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When should I use something like this versus a regular Switch statement? What are the pros and cons of each?

function ABC(i, j, a) {
  var ops = {
    'add': function(i, j) { return i + j; },
    'minus': function(i, j) { return i - j; },
    'multiply': function(i, j) { return i * j; },
    'random': function(i, j) {
      return ops[['add', 'minus', 'multiply'][Math.floor(Math.random() * 3)]](i, j);
    }
  };
  return ops[a](i, j);
}
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1 Answer 1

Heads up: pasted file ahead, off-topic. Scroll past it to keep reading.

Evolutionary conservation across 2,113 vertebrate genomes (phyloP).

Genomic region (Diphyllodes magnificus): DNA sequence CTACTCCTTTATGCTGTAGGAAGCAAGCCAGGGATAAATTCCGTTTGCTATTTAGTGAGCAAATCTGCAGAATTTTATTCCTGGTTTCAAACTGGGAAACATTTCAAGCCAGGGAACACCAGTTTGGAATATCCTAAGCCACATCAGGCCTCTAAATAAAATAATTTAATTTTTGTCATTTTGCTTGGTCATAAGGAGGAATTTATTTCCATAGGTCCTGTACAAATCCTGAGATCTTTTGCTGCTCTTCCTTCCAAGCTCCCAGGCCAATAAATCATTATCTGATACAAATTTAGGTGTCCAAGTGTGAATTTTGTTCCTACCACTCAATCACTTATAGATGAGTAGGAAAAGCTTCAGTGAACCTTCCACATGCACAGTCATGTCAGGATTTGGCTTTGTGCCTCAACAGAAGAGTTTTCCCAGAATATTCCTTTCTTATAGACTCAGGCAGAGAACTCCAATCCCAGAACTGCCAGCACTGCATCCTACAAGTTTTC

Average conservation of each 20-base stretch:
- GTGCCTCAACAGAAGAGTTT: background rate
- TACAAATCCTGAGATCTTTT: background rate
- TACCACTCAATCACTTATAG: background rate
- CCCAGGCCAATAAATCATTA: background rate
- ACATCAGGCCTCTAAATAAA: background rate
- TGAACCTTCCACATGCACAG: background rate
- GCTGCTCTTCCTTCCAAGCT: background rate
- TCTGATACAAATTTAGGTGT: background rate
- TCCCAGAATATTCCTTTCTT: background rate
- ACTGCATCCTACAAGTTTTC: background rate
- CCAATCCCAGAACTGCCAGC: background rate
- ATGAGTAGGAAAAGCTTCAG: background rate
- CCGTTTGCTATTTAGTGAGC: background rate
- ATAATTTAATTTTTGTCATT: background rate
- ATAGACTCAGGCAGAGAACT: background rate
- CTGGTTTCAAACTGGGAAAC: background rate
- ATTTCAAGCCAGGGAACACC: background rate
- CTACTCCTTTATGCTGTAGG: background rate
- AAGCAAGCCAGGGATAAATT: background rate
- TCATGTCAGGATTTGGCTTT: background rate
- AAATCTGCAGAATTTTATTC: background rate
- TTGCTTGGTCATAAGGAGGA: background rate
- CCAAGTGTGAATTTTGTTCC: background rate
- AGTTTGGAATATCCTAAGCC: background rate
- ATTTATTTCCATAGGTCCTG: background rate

up vote 1 down vote accepted

Pros: It is much more flexible. You can define the functions anywhere, and you can reassign them at runtime, or even generate the dictionary programatically, which is a big win if there are patterns that you can factor out. You can also reuse the dictionary later, or pass it around.

Cons: In a compiled language, it's likely slower. (With a JIT it shouldn't really matter.) For small code snippets, the switch version is more readable.

Personally I'd prefer the dict approach, but then again I code primarily in Python.

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